Only 36% of the ANC’s 11-million votes in this election came from the metros. Sixty-four percent of the Democratic Alliance’s four million votes and almost half (48%) of the Economic Freedom Fighters’s votes came from the metros, with most EFF support coming from Gauteng.
“We need time to focus and get to the bottom of things,” said the ANC’s head of communications, Lindiwe Zulu. She said the party will conduct in-depth research into the matter.
There is a large number of voters in the country’s metropolitan areas. Forty-three percent of the votes cast in this election were in the metros. A full 21% of the total valid votes counted – just under four million of them – were cast in the three Gauteng metros alone.
The metros are also growing at a faster pace than the rest of the country. Since 2004 the number of registered voters in the country as a whole has increased by 22.8%. In comparison, registered voters in the eight metros have increased by 30.5%.
The DA improved on the number of votes it received in 2009 in all eight metros; the ANC’s vote tally decreased in all but two metros, eThekwini and Cape Town.
Gauteng the target
The DA’s chief executive, Jonathan Moakes, said the party will be targeting the majority of Gauteng come 2016. “Johannesburg and Tshwane were traditionally more of a stronghold for the DA than Ekurhuleni,” said Moakes. “But Ekurhuleni is now also an exciting prospect.”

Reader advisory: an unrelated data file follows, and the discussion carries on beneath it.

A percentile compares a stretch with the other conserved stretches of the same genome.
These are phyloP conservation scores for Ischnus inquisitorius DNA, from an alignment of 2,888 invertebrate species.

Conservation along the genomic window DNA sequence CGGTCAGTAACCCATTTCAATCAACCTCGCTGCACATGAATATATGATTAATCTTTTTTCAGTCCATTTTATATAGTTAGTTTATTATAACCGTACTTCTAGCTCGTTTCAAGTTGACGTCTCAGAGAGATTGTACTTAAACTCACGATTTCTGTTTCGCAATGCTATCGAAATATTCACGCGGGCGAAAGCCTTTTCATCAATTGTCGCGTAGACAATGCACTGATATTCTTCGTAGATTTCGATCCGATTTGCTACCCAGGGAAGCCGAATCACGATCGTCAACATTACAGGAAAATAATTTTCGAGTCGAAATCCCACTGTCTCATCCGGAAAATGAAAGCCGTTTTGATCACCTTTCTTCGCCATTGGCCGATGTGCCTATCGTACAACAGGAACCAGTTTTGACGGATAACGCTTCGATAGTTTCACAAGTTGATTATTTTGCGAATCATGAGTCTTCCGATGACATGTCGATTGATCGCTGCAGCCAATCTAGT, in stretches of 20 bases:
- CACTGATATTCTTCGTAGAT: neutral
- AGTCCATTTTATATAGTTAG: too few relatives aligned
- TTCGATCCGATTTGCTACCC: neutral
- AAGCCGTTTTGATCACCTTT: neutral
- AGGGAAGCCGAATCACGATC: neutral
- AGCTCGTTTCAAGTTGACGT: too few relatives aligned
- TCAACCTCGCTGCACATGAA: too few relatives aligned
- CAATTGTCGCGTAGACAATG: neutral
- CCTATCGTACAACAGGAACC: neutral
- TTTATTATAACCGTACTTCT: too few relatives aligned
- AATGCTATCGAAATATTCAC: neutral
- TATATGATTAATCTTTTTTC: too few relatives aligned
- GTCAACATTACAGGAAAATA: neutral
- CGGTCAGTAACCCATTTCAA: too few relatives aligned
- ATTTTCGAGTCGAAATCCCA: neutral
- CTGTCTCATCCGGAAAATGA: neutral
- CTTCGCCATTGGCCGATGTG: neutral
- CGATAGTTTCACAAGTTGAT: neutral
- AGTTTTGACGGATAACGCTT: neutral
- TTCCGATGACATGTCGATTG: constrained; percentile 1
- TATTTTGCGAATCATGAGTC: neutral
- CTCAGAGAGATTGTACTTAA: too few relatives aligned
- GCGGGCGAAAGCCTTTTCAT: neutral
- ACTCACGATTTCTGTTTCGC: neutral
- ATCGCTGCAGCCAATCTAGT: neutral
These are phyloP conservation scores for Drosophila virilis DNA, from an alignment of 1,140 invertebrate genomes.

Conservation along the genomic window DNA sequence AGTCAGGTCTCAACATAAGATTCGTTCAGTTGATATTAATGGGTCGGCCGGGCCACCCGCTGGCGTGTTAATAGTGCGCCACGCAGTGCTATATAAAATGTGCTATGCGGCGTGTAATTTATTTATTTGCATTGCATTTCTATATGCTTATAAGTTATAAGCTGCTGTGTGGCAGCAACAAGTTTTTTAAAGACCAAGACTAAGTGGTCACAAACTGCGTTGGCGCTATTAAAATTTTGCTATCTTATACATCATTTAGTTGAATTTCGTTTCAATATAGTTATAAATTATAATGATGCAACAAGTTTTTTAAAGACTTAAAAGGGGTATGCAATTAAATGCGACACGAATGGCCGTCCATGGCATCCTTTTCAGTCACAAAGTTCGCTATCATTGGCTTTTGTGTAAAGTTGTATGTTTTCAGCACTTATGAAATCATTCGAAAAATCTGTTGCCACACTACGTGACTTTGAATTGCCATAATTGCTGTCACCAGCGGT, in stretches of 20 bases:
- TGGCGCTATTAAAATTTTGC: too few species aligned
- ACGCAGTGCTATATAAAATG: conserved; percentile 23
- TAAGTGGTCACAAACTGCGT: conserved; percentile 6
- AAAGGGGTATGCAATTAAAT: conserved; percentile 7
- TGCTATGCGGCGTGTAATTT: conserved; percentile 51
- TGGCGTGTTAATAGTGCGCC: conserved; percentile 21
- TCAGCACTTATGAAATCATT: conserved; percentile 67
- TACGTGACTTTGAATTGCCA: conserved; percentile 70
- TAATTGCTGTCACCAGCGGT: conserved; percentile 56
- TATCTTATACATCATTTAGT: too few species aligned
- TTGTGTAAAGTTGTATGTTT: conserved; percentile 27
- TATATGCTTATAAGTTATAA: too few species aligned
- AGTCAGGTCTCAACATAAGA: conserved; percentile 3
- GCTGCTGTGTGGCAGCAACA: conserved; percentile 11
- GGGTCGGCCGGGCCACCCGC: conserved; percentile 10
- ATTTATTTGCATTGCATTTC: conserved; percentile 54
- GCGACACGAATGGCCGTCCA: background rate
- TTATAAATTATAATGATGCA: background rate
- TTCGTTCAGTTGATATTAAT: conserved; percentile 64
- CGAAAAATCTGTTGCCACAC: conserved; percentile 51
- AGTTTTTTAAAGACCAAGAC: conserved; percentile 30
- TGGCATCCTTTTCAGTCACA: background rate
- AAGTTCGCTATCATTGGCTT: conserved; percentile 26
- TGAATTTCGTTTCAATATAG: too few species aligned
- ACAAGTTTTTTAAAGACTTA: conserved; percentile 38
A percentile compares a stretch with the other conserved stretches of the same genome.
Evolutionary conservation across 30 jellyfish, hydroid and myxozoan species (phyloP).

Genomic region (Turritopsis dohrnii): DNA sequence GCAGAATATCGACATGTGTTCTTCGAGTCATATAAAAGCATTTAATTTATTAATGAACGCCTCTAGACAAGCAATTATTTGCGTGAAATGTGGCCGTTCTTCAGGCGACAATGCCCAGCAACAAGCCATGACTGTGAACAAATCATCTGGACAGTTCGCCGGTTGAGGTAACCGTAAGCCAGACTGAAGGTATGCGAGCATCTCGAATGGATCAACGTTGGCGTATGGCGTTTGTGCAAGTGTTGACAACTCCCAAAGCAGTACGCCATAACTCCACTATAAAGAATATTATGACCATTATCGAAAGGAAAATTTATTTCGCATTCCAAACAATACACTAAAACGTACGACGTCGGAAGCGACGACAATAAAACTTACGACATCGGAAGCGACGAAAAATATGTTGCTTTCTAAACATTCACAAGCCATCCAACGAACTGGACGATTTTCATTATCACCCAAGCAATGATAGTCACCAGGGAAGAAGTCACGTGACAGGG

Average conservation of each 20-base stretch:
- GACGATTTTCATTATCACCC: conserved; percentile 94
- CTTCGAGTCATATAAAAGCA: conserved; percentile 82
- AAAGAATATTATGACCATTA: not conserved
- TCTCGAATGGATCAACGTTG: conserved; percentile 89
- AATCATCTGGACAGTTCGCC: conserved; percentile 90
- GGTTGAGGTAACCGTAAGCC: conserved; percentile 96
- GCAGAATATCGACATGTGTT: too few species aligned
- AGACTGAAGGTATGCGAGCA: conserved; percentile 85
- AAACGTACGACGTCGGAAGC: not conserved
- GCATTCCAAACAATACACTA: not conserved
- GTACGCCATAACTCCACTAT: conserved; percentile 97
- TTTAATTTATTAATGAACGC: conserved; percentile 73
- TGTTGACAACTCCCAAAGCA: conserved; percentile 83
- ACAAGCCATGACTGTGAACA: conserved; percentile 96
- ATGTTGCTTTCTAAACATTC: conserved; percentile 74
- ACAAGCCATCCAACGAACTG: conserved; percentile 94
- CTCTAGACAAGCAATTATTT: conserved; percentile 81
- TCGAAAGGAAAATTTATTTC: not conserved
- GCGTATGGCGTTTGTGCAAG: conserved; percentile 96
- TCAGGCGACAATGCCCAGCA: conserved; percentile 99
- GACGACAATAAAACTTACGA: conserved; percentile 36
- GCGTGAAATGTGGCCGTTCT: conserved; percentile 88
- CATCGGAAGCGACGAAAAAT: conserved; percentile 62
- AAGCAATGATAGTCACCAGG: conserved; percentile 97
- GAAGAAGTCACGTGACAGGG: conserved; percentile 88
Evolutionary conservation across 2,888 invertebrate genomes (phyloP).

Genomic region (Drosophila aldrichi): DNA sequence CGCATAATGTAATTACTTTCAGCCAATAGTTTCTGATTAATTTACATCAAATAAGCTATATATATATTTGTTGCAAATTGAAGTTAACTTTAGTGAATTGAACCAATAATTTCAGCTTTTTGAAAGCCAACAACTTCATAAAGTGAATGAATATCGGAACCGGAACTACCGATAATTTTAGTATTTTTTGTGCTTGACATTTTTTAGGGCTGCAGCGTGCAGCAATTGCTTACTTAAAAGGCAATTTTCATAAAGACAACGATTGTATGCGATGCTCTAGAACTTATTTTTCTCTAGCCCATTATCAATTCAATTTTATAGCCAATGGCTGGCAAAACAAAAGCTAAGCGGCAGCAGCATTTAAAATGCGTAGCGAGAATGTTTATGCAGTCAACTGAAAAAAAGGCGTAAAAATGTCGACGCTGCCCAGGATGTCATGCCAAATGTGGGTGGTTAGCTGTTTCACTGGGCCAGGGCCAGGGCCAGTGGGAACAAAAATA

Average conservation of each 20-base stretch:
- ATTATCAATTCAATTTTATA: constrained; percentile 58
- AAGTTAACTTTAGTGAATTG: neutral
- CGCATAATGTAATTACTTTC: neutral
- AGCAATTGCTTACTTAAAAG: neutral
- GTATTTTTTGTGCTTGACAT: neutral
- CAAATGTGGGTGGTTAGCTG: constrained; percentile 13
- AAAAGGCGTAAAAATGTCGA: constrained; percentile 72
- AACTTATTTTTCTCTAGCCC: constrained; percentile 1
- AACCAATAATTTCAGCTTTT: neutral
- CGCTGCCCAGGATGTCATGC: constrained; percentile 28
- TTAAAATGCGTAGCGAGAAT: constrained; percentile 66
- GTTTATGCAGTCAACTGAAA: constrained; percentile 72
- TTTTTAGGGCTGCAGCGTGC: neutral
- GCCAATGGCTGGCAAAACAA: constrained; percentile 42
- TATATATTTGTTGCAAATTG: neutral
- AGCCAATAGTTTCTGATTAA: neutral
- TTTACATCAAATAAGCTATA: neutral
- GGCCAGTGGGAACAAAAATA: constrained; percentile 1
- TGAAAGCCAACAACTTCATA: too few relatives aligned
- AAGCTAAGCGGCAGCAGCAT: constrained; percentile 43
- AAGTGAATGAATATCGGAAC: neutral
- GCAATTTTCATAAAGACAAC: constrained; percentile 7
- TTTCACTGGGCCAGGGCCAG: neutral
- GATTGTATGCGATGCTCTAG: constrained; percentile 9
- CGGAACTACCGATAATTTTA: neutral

Take the Gauteng metros, for example: in 2004 the ANC won 69% of the vote in Johannesburg and 54% in 2014, in Ekurhuleni it went from 69% to 56%, and in Tshwane it went from 61% to 51%. The DA in Johannesburg went from 19% to 30%, in Ekurhuleni from 20% to 27% and in Tshwane from 28% to 31%.
The bulk of the ANC’s votes in 2014 (64%) came from rural municipalities and small towns.
“The ANC has been quite good at delivering to the very rural constituency. The staying power of that vote is testament to that,” said Jonathan Faull, a consultant political analyst for the Institute of Security Studies.
There is an emergent cosmopolitan class with a more fluid identity who are more likely to isolate issues and are willing to vote for another party, said Ebrahim Fakir of the Electoral Institute for Sustainable Democracy in Africa.
Political analyst Somadoda Fikeni said that metro voters have more exposure to the media. “Stories like the Gupta landing and the Nkandla debacle tend to play out and penetrate more here than elsewhere,” he said.
The ANC has been dismissive and patronising of the issues the people in the metros have raised – e-tolls and corruption being just two – and the “clever blacks” reference has also played a role. But the ANC has not become too conservative and rural for metro voters, Fikeni said: they can be recaptured. “The party just needs to change its tone and be seen to be doing something about the issues that are raised.”
The ANC remains stronger than any other political party, Faull said. “In this election cycle there are dynamics in play that mean that there’s more competition and the 2016 local government elections will be fascinating.
“The voters in metros don’t think the ANC is incapable of responding to their demands. People are capable of changing their minds; the voting patterns in the Western Cape over the past 20 years show this,” he said.
But the ruling party needs to be on its toes. The DA wants to win more metros to have an opportunity to show its kind of governance. “They used their foothold in Cape Town very effectively for launching more ambitious political projects,” he said. The DA will be “salivating at the prospect” of winning one of the Gauteng metros.
Moakes agreed. “What’s exciting about 2016 [is] if we win one of the metros, either outright or in coalition. I think that will give us hopes for a fantastic performance for 2019.”